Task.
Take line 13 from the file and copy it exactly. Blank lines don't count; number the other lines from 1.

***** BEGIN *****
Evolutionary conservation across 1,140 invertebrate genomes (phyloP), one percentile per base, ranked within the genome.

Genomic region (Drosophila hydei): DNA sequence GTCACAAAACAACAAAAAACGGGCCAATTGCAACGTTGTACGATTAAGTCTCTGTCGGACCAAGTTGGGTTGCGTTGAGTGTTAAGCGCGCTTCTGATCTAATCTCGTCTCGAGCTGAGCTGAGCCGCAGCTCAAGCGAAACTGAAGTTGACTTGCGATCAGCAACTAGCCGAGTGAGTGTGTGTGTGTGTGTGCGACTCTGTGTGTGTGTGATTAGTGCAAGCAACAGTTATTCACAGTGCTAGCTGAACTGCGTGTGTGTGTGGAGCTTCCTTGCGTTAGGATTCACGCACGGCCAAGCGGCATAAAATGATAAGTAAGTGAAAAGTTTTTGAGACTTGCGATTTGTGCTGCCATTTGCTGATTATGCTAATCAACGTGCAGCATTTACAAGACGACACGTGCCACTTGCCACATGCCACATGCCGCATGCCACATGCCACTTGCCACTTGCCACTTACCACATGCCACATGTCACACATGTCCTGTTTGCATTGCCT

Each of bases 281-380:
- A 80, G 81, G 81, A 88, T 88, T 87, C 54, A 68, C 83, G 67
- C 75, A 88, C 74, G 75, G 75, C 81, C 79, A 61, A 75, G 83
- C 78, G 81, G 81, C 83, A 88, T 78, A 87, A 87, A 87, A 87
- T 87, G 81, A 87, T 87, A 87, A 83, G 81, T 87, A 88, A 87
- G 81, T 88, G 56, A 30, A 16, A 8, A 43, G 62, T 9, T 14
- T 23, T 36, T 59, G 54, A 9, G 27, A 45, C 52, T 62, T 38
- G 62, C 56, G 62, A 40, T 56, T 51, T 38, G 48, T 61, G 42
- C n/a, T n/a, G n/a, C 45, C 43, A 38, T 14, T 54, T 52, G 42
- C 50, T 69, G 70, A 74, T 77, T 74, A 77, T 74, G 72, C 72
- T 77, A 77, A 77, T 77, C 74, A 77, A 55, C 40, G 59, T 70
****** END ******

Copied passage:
- T 77, A 77, A 77, T 77, C 74, A 77, A 55, C 40, G 59, T 70